New Deal 2.0 posted a fascinating article yesterday about the history of debtor/creditor conflict in the United States and the many ways in which colonial Americans fought back against a system that virtually guaranteed foreclosure in many cases and helped the rich to keep getting richer even as ordinary folks struggled to get ahead and fell deeper in debt. This is not the early America we acted out in grade school plays and believe we’re celebrating on the 4th of July!
Crowds could be flamboyantly scary and even violent, but they did not run amok, merely venting. In carefully organized disruptions, people moved en masse into courthouses where debt cases were heard, shutting down a judicial process they considered unjust. They felled huge trees across roads to prevent sheriffs from repossessing homes. They enforced no-buy covenants when foreclosed property went up for auction. They staged daring rescues of prisoners held on debt charges. Serving on juries in debt cases, they refused to convict. Well before the famous Stamp Act riots and other acts of resistance to new British trade laws, American life involved orchestrated crowd actions to prevent financial injustice and push government to act on behalf of ordinary people.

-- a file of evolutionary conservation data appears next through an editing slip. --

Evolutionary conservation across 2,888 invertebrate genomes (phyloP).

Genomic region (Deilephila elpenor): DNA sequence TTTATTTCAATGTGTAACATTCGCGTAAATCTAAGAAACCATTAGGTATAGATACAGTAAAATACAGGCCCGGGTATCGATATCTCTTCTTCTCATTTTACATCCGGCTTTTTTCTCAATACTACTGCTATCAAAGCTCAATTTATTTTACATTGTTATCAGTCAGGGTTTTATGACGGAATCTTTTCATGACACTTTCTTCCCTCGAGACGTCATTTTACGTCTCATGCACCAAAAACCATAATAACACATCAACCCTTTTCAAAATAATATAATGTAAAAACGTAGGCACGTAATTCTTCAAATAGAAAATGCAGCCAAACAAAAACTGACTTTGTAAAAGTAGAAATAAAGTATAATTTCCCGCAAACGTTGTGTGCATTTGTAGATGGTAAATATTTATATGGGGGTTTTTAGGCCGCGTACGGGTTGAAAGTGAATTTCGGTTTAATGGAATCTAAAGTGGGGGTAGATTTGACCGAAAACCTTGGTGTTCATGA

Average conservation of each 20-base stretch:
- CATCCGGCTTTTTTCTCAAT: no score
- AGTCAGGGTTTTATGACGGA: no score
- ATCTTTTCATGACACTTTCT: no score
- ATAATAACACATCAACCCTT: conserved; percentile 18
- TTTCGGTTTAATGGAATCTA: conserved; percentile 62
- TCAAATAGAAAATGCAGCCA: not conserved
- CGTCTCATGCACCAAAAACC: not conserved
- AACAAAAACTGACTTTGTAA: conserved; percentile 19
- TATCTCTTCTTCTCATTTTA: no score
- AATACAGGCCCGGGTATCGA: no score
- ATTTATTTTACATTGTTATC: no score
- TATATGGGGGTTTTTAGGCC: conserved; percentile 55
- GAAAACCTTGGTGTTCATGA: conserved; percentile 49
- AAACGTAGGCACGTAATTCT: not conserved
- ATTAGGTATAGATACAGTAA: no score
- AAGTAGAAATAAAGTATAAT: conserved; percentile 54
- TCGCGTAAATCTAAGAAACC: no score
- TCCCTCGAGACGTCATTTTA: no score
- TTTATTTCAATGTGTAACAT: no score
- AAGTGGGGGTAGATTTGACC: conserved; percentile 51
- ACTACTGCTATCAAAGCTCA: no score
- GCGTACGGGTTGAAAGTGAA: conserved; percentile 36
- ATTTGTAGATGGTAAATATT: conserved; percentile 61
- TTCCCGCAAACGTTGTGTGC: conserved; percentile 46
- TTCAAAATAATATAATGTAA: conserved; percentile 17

Added bonus: the post begins with a nod to Max’s “legal jiu jitsu” and that of his brethren in the “foreclosure resistance movement”.